Mike Kelley, The Ignition Point
To travel down the fragmented landscape of Michigan Avenue, a route that stretches across the city of Detroit and into the surrounding outskirts, is to experience erratically frenetic shifts in public space. Stalled projects from corporate bureaucracy, pockets of blossoming community endeavors, economic fallout, thriving domestic neighborhoods, and vacant desolate patches of land, punctuate the terrain in manic shifts that move like a flickering slide show of extremes.
For Dutch artists, Inge Nabuurs & Erwin VanDoorn, the interest and reverie for this specific location began with two pieces created by the late artist Mike Kelley: A film by the title of “Going West on Michigan Avenue from Westland to Downtown Detroit and Going East on Michigan Avenue from Downtown Detroit to Westland”, and “A Minor History: Categorical Imperative and Morgue“.
Mike Kelley, was born to a working class family on the outskirts of Detroit in the suburb, Westland. Rebellious and angsty in his formative years, he went on to produce artworks spanning the 80s, 90s, and early 2000s. In his pieces he confronted American classism, pop culture, and anarchist counterculture. It was in his work that he studied, assessed, assigned, and imposed titles on the different cultural pockets of American culture.
His categorization of social dynamics was illustrated most clearly in “A Minor History: Categorical Imperative and Morgue“, where he created 40 collages using imagery from World History books that he had collected over a broad range of years. He assembled these fragments from history books into 40 separate categories outlining his personal notions of American society and arbitrary whims. During his undergraduate years he became involved in left-wing political movements and the underground punk rock music scene. While attending the prestigious University of Michigan, he founded a noise band by the name of Destroy All Monsters – which is still exists to this day under another eponym. During his graduate studies, while inspired by the avant-garde works of artists like Laurie Anderson and John Baldessari, he also formed his own experimental performance band called the Poetics. He was motivated to do this because it challenged the categorization that was imposed upon artistic pursuits by the fine art world. Whether knowingly or not, it was also this process of categorization that became a central tool for him in his work as well. Throughout his career he was both, operationally institutional, and ardently anti-institutional as he battled his inner demons, always trying to make attempts to revolt against the art-world, yet simultaneously trying to have it both ways, and accepting institutional funding.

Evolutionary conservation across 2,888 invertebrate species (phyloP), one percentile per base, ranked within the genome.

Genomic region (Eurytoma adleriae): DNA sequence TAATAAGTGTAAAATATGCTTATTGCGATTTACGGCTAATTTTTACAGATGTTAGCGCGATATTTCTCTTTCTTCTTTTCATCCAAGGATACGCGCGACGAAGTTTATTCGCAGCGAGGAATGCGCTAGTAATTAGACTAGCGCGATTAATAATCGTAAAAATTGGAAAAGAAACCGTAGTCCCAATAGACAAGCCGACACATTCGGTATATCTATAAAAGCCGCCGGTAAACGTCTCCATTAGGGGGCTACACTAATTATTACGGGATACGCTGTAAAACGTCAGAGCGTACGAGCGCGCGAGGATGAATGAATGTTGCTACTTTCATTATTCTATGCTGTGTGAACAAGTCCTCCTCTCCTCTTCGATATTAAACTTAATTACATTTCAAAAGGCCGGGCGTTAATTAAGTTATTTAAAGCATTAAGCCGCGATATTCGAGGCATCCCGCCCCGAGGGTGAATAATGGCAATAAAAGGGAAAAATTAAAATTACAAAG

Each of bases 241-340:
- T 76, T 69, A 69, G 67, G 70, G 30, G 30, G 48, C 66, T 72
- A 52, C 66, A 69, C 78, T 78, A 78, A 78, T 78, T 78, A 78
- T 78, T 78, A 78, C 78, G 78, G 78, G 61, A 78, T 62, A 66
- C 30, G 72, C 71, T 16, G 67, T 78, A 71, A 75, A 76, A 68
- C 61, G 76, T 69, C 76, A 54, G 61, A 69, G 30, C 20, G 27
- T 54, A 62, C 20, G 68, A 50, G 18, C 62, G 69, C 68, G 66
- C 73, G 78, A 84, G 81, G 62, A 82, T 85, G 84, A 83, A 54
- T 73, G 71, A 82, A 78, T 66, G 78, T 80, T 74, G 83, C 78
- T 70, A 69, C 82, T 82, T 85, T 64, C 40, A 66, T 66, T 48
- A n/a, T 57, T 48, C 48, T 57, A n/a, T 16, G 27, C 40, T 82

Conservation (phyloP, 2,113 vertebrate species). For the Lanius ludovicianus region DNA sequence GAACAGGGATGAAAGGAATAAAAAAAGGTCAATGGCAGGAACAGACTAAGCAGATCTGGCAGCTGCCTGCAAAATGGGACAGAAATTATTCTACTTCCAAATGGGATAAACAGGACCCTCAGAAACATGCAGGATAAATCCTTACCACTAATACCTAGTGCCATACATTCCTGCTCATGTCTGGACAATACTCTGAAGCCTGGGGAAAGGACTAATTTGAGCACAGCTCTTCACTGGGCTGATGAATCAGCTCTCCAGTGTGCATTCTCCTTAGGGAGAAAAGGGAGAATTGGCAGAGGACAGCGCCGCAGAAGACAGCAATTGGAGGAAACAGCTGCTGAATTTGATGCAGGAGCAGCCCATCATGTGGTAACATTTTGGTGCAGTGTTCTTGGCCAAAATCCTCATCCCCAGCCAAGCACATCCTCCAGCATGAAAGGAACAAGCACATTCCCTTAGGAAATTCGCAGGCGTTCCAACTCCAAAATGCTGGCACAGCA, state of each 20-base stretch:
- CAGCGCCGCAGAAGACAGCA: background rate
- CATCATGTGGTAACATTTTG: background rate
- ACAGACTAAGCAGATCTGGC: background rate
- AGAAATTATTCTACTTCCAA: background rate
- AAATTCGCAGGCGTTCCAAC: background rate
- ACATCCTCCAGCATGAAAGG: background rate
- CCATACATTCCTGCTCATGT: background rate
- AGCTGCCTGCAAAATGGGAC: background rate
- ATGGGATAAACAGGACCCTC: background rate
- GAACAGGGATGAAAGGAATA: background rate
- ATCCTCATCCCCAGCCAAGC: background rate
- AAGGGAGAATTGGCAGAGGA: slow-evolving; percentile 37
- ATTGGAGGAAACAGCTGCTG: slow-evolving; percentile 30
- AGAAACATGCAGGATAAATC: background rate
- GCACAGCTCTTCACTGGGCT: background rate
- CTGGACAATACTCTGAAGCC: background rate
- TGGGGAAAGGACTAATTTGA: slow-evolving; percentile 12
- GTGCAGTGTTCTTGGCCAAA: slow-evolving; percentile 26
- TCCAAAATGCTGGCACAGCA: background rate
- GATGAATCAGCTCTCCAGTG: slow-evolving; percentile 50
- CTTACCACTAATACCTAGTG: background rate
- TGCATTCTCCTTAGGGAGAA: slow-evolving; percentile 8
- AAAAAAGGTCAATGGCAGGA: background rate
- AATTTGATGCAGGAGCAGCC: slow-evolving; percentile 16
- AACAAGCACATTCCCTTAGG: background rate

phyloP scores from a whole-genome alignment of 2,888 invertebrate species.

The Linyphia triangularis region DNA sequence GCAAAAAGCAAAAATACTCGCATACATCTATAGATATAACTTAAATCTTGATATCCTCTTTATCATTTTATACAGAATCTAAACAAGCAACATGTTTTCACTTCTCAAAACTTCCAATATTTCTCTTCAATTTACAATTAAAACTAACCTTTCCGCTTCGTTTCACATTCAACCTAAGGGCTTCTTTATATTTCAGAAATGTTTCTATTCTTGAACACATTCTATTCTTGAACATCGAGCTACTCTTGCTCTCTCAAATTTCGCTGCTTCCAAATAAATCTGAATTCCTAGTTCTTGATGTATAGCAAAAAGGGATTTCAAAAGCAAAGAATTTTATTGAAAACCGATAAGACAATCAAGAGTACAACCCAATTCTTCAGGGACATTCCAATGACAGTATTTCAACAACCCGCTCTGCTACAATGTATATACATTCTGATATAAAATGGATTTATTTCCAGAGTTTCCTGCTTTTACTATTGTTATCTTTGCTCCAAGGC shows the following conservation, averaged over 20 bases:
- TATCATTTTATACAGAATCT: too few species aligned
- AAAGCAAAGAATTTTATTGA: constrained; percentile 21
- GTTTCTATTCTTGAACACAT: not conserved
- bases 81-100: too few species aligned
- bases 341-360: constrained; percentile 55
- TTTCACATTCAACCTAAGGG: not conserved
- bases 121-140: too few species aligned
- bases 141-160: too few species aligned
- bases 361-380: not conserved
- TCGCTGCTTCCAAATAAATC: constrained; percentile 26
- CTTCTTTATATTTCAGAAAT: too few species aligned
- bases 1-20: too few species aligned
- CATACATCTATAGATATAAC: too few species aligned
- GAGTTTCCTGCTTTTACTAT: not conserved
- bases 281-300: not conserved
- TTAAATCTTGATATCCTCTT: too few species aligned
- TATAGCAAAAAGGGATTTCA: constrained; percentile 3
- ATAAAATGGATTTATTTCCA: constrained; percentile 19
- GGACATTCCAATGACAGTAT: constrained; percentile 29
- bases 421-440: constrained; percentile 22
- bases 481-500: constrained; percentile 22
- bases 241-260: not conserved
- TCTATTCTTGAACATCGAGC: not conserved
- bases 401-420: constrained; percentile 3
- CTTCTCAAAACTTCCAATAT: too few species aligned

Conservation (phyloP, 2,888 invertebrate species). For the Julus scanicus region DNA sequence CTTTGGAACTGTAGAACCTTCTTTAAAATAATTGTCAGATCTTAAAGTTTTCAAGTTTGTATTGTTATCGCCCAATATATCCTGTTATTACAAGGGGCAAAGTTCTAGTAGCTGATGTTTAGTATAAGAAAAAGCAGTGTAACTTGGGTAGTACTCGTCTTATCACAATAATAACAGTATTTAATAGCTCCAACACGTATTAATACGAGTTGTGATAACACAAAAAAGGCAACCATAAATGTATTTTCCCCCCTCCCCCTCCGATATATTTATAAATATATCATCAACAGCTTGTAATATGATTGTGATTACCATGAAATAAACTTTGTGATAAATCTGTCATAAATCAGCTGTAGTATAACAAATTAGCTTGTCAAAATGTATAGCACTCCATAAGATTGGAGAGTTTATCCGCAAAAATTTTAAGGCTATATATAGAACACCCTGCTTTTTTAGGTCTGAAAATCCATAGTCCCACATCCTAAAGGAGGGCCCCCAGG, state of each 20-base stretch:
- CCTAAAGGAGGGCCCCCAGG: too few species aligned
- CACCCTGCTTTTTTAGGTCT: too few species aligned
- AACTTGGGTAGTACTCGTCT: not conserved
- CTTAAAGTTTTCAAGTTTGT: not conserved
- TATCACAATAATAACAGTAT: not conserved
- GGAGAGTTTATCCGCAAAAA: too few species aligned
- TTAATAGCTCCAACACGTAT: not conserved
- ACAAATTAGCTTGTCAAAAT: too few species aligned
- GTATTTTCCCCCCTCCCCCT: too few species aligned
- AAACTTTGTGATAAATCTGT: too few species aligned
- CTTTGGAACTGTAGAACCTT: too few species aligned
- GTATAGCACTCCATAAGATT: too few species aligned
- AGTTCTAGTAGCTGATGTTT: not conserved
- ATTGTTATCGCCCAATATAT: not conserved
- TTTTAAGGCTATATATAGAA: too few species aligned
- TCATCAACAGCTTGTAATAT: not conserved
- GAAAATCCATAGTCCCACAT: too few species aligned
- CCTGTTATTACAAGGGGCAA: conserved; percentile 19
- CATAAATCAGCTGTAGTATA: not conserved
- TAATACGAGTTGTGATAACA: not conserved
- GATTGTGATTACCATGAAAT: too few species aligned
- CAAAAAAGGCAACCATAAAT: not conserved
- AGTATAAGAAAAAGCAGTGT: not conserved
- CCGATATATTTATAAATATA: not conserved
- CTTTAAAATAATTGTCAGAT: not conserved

Mike Kelley tragically met his tumultuous demise on his own terms, when he ended his life by self-electrocution on the 31st of January 2012.
Like dormant regalia in a tomb, his pieces lay inactive, but are now resurrected by their involvement in an entirely new project named “Zwischenlandschaften: The Game Piece,” created by the artist collective Inge Nabuurs & Erwin Van Doorn. They chose these aforementioned pieces by Mike Kelley as an ignition points to inspire their recent works because of the commonalities they share with Mike Kelley’s work- a concern for repressed memories in society’s collective consciousness, and their fascination in how perspectives are constructed.
Initially working as activists in the late 2000s, Nabuurs & Van Doorn became disillusioned from the power-hierarchies they found to be inescapable in the circles that claimed to want to eradicate them. Still with an interest in the dynamics of society, and their inquisitive tendencies, they moved forward with their investigations into human memory and site-specific history. These investigations took them to untouched archives, forlorn and forgotten characters, and locations haunted with the memories of past trauma. In these projects they developed complex methodologies that researched and layered assorted aspects of human consciousness, which eventually developed into laborious projects intended to function as a mirror reflecting humanity, or the lack there of it. As artists it is their toilsome body of research that they use to compose installations, videos, imagery, writings, and performance.